Indian Mutiny

Revolt

On May 10 the sepoys revolted at Meerut; they captured Delhi and proclaimed Bahadur Shah II the emperor of all India. The mutiny spread rapidly through N central India, and, by the end of June, Cawnpore (Kanpur) had fallen to the sepoys of Nana Sahib, and Lucknow was besieged. In repressing the rebellion the British were aided by the loyalty of the Punjab (the Sikhs did not wish to see the restoration of Mughal rule) and the passivity of the south. Troops (largely British) under generals Colin Campbell and Henry Havelock accomplished the reconquest. Delhi was recaptured in Sept., 1857, and Lucknow (which had been abandoned in Nov., 1857) was retaken in Mar., 1858. The rebellion was marked by atrocities on both sides, the British taking savage reprisals for the massacres perpetrated by the rebels.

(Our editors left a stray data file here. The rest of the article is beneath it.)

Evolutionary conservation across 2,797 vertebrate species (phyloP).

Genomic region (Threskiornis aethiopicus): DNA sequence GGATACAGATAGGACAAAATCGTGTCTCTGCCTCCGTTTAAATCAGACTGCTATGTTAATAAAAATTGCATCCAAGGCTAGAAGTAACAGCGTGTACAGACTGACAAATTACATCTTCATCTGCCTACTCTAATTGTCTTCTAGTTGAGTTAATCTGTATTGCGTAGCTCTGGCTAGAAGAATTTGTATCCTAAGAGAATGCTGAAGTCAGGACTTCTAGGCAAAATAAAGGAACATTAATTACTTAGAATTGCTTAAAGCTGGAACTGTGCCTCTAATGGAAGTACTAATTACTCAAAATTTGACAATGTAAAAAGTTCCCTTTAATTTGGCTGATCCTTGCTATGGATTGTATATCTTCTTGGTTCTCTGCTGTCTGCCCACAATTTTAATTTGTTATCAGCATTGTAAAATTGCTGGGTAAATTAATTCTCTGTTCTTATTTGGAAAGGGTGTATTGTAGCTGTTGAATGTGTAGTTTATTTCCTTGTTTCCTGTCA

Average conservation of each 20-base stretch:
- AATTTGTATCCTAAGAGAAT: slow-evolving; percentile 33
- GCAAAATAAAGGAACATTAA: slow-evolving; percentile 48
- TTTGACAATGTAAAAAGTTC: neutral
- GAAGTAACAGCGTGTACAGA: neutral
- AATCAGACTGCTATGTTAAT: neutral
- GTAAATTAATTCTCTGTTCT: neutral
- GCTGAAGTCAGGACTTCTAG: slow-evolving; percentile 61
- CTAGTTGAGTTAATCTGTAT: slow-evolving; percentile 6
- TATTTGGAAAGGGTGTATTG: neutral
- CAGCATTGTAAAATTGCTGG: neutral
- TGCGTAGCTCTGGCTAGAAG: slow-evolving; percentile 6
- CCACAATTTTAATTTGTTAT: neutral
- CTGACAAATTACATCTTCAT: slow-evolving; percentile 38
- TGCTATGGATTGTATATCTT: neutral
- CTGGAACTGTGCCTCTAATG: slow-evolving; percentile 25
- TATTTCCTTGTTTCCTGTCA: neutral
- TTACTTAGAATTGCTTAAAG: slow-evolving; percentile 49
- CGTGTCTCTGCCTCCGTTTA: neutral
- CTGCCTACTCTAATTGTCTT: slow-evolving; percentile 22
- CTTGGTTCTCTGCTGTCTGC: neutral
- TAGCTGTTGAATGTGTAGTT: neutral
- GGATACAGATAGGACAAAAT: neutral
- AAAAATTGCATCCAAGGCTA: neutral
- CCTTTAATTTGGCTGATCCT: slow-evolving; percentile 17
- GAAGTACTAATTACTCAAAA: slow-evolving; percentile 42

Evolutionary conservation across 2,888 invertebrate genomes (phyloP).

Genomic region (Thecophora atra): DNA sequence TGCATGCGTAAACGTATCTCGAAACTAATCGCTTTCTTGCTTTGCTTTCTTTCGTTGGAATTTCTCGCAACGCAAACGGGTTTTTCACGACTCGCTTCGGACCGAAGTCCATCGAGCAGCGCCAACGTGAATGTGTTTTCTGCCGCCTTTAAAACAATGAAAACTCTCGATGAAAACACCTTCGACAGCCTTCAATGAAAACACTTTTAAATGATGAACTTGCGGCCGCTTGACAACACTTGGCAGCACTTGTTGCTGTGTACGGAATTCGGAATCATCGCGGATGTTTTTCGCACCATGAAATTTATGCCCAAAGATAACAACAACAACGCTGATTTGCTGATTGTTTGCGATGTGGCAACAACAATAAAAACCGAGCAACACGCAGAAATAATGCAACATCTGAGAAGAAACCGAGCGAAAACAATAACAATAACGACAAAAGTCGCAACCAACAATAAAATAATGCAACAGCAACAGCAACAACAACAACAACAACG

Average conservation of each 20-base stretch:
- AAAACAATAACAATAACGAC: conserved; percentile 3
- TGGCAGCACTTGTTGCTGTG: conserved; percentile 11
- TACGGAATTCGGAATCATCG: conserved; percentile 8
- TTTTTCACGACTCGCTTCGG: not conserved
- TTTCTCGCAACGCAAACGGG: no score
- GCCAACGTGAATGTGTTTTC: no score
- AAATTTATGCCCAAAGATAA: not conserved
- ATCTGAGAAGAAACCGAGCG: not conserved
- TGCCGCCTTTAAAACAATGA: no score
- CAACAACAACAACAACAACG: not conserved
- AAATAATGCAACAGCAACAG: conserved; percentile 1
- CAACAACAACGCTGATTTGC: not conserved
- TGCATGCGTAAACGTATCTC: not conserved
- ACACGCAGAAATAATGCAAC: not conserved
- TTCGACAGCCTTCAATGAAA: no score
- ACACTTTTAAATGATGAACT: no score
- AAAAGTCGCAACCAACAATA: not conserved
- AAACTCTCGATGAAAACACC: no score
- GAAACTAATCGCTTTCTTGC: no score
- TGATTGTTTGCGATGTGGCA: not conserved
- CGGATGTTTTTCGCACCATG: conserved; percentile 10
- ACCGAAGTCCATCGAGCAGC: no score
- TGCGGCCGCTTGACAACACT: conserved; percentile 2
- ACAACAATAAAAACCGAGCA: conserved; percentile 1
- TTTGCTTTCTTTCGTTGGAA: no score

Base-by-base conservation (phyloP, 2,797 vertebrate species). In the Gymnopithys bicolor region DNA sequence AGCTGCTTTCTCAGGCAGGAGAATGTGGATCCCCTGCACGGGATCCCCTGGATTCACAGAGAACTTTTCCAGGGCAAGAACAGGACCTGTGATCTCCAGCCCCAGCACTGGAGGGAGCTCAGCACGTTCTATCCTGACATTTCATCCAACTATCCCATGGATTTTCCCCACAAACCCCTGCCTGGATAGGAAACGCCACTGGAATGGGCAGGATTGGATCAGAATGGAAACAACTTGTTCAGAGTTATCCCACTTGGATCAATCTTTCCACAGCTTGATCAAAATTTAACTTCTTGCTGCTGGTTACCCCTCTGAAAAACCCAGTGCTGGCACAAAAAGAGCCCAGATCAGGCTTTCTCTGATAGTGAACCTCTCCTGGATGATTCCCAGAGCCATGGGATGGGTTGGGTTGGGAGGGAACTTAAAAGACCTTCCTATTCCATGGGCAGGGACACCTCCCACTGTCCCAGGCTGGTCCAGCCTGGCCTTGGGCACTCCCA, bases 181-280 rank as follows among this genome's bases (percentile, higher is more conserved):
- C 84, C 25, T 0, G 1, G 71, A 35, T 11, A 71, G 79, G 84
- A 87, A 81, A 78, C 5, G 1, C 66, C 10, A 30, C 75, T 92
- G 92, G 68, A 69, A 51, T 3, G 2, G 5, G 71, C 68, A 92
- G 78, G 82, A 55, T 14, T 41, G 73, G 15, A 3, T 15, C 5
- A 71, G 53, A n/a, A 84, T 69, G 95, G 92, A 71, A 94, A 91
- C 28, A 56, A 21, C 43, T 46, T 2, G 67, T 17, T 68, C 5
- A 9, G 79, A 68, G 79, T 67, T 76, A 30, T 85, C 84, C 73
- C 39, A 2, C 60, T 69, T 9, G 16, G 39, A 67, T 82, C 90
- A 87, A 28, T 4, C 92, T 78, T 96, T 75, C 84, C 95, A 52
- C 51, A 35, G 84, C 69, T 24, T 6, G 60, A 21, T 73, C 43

The Columbia Electronic Encyclopedia, 6th ed. Copyright © 2012, Columbia University Press. All rights reserved.

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